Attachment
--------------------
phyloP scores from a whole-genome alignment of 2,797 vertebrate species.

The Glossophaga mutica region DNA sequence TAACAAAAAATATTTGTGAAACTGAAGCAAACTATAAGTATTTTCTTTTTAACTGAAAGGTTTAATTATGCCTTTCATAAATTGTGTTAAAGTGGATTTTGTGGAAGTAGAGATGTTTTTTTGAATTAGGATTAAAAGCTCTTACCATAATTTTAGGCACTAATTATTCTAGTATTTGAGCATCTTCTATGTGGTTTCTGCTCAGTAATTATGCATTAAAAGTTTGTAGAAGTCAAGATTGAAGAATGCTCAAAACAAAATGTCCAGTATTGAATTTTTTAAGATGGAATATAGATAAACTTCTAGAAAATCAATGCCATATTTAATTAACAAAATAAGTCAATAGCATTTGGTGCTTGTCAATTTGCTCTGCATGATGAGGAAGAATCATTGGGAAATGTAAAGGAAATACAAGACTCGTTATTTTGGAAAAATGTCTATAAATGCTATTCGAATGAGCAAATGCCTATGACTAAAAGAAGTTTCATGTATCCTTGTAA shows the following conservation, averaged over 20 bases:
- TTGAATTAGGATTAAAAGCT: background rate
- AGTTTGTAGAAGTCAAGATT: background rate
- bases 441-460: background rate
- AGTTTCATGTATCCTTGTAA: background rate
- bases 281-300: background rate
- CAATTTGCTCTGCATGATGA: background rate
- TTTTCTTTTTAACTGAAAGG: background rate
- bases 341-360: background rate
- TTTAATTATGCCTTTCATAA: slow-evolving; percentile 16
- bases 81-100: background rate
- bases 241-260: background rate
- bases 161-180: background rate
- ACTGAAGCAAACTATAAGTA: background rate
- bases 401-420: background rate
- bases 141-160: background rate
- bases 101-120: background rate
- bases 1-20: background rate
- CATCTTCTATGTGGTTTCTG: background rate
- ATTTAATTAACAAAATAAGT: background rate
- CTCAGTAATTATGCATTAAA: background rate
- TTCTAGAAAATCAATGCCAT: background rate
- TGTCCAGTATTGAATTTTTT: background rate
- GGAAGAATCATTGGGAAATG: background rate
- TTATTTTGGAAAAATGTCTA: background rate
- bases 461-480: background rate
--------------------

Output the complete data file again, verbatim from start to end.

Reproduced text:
phyloP scores from a whole-genome alignment of 2,797 vertebrate species.

The Glossophaga mutica region DNA sequence TAACAAAAAATATTTGTGAAACTGAAGCAAACTATAAGTATTTTCTTTTTAACTGAAAGGTTTAATTATGCCTTTCATAAATTGTGTTAAAGTGGATTTTGTGGAAGTAGAGATGTTTTTTTGAATTAGGATTAAAAGCTCTTACCATAATTTTAGGCACTAATTATTCTAGTATTTGAGCATCTTCTATGTGGTTTCTGCTCAGTAATTATGCATTAAAAGTTTGTAGAAGTCAAGATTGAAGAATGCTCAAAACAAAATGTCCAGTATTGAATTTTTTAAGATGGAATATAGATAAACTTCTAGAAAATCAATGCCATATTTAATTAACAAAATAAGTCAATAGCATTTGGTGCTTGTCAATTTGCTCTGCATGATGAGGAAGAATCATTGGGAAATGTAAAGGAAATACAAGACTCGTTATTTTGGAAAAATGTCTATAAATGCTATTCGAATGAGCAAATGCCTATGACTAAAAGAAGTTTCATGTATCCTTGTAA shows the following conservation, averaged over 20 bases:
- TTGAATTAGGATTAAAAGCT: background rate
- AGTTTGTAGAAGTCAAGATT: background rate
- bases 441-460: background rate
- AGTTTCATGTATCCTTGTAA: background rate
- bases 281-300: background rate
- CAATTTGCTCTGCATGATGA: background rate
- TTTTCTTTTTAACTGAAAGG: background rate
- bases 341-360: background rate
- TTTAATTATGCCTTTCATAA: slow-evolving; percentile 16
- bases 81-100: background rate
- bases 241-260: background rate
- bases 161-180: background rate
- ACTGAAGCAAACTATAAGTA: background rate
- bases 401-420: background rate
- bases 141-160: background rate
- bases 101-120: background rate
- bases 1-20: background rate
- CATCTTCTATGTGGTTTCTG: background rate
- ATTTAATTAACAAAATAAGT: background rate
- CTCAGTAATTATGCATTAAA: background rate
- TTCTAGAAAATCAATGCCAT: background rate
- TGTCCAGTATTGAATTTTTT: background rate
- GGAAGAATCATTGGGAAATG: background rate
- TTATTTTGGAAAAATGTCTA: background rate
- bases 461-480: background rate